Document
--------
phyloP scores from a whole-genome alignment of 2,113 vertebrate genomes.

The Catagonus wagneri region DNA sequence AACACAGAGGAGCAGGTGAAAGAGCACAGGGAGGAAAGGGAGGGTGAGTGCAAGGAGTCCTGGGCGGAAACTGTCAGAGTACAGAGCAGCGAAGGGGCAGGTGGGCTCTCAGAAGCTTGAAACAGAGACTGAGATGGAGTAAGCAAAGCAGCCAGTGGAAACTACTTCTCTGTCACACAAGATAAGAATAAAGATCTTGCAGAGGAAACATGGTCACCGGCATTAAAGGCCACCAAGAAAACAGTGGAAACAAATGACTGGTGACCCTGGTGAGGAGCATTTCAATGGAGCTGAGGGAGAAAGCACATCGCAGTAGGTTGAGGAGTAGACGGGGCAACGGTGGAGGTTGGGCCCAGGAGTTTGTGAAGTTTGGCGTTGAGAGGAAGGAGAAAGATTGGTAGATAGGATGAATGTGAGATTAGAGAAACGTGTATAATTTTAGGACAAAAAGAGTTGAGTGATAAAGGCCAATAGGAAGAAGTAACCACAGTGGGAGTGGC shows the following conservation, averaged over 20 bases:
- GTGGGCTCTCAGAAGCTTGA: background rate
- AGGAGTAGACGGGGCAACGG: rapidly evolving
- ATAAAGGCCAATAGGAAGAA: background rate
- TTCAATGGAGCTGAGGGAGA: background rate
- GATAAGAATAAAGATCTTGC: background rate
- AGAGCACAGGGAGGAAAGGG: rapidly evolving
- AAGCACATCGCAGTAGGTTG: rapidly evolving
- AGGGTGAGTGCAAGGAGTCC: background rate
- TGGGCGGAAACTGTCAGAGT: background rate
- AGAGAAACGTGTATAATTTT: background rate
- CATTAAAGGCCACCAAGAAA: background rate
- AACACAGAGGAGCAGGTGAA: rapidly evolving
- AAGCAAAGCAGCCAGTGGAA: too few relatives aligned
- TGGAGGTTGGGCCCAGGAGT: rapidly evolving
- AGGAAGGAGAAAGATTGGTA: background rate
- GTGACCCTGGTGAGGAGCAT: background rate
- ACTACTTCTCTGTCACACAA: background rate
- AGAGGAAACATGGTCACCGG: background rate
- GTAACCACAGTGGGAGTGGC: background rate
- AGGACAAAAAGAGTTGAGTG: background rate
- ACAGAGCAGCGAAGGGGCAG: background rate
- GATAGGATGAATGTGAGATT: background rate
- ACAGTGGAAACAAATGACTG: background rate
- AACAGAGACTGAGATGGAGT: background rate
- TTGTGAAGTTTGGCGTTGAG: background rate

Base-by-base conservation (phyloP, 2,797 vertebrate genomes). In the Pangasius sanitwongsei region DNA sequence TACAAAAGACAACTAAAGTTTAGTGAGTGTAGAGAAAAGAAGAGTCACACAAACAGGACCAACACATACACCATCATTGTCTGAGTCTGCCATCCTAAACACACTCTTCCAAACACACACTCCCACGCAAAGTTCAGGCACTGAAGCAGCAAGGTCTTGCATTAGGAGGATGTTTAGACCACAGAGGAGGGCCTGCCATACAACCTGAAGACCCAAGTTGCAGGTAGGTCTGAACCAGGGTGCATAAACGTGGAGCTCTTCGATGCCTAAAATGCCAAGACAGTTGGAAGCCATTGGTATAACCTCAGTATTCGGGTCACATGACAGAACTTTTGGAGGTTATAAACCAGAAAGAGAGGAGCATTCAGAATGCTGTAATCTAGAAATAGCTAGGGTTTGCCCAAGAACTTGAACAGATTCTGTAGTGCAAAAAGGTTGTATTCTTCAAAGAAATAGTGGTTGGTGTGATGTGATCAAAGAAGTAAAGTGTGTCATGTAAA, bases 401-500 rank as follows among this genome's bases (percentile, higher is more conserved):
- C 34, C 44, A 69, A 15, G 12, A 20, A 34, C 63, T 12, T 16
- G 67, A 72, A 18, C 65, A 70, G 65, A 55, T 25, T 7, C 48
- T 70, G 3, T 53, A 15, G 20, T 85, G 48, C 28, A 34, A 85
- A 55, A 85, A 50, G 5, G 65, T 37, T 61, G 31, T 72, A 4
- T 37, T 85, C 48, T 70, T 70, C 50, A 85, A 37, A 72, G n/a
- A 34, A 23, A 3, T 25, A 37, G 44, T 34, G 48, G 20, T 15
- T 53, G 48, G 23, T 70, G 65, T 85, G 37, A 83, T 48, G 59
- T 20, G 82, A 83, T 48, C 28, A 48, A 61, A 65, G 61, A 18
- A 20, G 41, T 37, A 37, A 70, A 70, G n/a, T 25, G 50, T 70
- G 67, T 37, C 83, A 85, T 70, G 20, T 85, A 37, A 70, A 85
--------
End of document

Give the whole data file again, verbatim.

phyloP scores from a whole-genome alignment of 2,113 vertebrate genomes.

The Catagonus wagneri region DNA sequence AACACAGAGGAGCAGGTGAAAGAGCACAGGGAGGAAAGGGAGGGTGAGTGCAAGGAGTCCTGGGCGGAAACTGTCAGAGTACAGAGCAGCGAAGGGGCAGGTGGGCTCTCAGAAGCTTGAAACAGAGACTGAGATGGAGTAAGCAAAGCAGCCAGTGGAAACTACTTCTCTGTCACACAAGATAAGAATAAAGATCTTGCAGAGGAAACATGGTCACCGGCATTAAAGGCCACCAAGAAAACAGTGGAAACAAATGACTGGTGACCCTGGTGAGGAGCATTTCAATGGAGCTGAGGGAGAAAGCACATCGCAGTAGGTTGAGGAGTAGACGGGGCAACGGTGGAGGTTGGGCCCAGGAGTTTGTGAAGTTTGGCGTTGAGAGGAAGGAGAAAGATTGGTAGATAGGATGAATGTGAGATTAGAGAAACGTGTATAATTTTAGGACAAAAAGAGTTGAGTGATAAAGGCCAATAGGAAGAAGTAACCACAGTGGGAGTGGC shows the following conservation, averaged over 20 bases:
- GTGGGCTCTCAGAAGCTTGA: background rate
- AGGAGTAGACGGGGCAACGG: rapidly evolving
- ATAAAGGCCAATAGGAAGAA: background rate
- TTCAATGGAGCTGAGGGAGA: background rate
- GATAAGAATAAAGATCTTGC: background rate
- AGAGCACAGGGAGGAAAGGG: rapidly evolving
- AAGCACATCGCAGTAGGTTG: rapidly evolving
- AGGGTGAGTGCAAGGAGTCC: background rate
- TGGGCGGAAACTGTCAGAGT: background rate
- AGAGAAACGTGTATAATTTT: background rate
- CATTAAAGGCCACCAAGAAA: background rate
- AACACAGAGGAGCAGGTGAA: rapidly evolving
- AAGCAAAGCAGCCAGTGGAA: too few relatives aligned
- TGGAGGTTGGGCCCAGGAGT: rapidly evolving
- AGGAAGGAGAAAGATTGGTA: background rate
- GTGACCCTGGTGAGGAGCAT: background rate
- ACTACTTCTCTGTCACACAA: background rate
- AGAGGAAACATGGTCACCGG: background rate
- GTAACCACAGTGGGAGTGGC: background rate
- AGGACAAAAAGAGTTGAGTG: background rate
- ACAGAGCAGCGAAGGGGCAG: background rate
- GATAGGATGAATGTGAGATT: background rate
- ACAGTGGAAACAAATGACTG: background rate
- AACAGAGACTGAGATGGAGT: background rate
- TTGTGAAGTTTGGCGTTGAG: background rate

Base-by-base conservation (phyloP, 2,797 vertebrate genomes). In the Pangasius sanitwongsei region DNA sequence TACAAAAGACAACTAAAGTTTAGTGAGTGTAGAGAAAAGAAGAGTCACACAAACAGGACCAACACATACACCATCATTGTCTGAGTCTGCCATCCTAAACACACTCTTCCAAACACACACTCCCACGCAAAGTTCAGGCACTGAAGCAGCAAGGTCTTGCATTAGGAGGATGTTTAGACCACAGAGGAGGGCCTGCCATACAACCTGAAGACCCAAGTTGCAGGTAGGTCTGAACCAGGGTGCATAAACGTGGAGCTCTTCGATGCCTAAAATGCCAAGACAGTTGGAAGCCATTGGTATAACCTCAGTATTCGGGTCACATGACAGAACTTTTGGAGGTTATAAACCAGAAAGAGAGGAGCATTCAGAATGCTGTAATCTAGAAATAGCTAGGGTTTGCCCAAGAACTTGAACAGATTCTGTAGTGCAAAAAGGTTGTATTCTTCAAAGAAATAGTGGTTGGTGTGATGTGATCAAAGAAGTAAAGTGTGTCATGTAAA, bases 401-500 rank as follows among this genome's bases (percentile, higher is more conserved):
- C 34, C 44, A 69, A 15, G 12, A 20, A 34, C 63, T 12, T 16
- G 67, A 72, A 18, C 65, A 70, G 65, A 55, T 25, T 7, C 48
- T 70, G 3, T 53, A 15, G 20, T 85, G 48, C 28, A 34, A 85
- A 55, A 85, A 50, G 5, G 65, T 37, T 61, G 31, T 72, A 4
- T 37, T 85, C 48, T 70, T 70, C 50, A 85, A 37, A 72, G n/a
- A 34, A 23, A 3, T 25, A 37, G 44, T 34, G 48, G 20, T 15
- T 53, G 48, G 23, T 70, G 65, T 85, G 37, A 83, T 48, G 59
- T 20, G 82, A 83, T 48, C 28, A 48, A 61, A 65, G 61, A 18
- A 20, G 41, T 37, A 37, A 70, A 70, G n/a, T 25, G 50, T 70
- G 67, T 37, C 83, A 85, T 70, G 20, T 85, A 37, A 70, A 85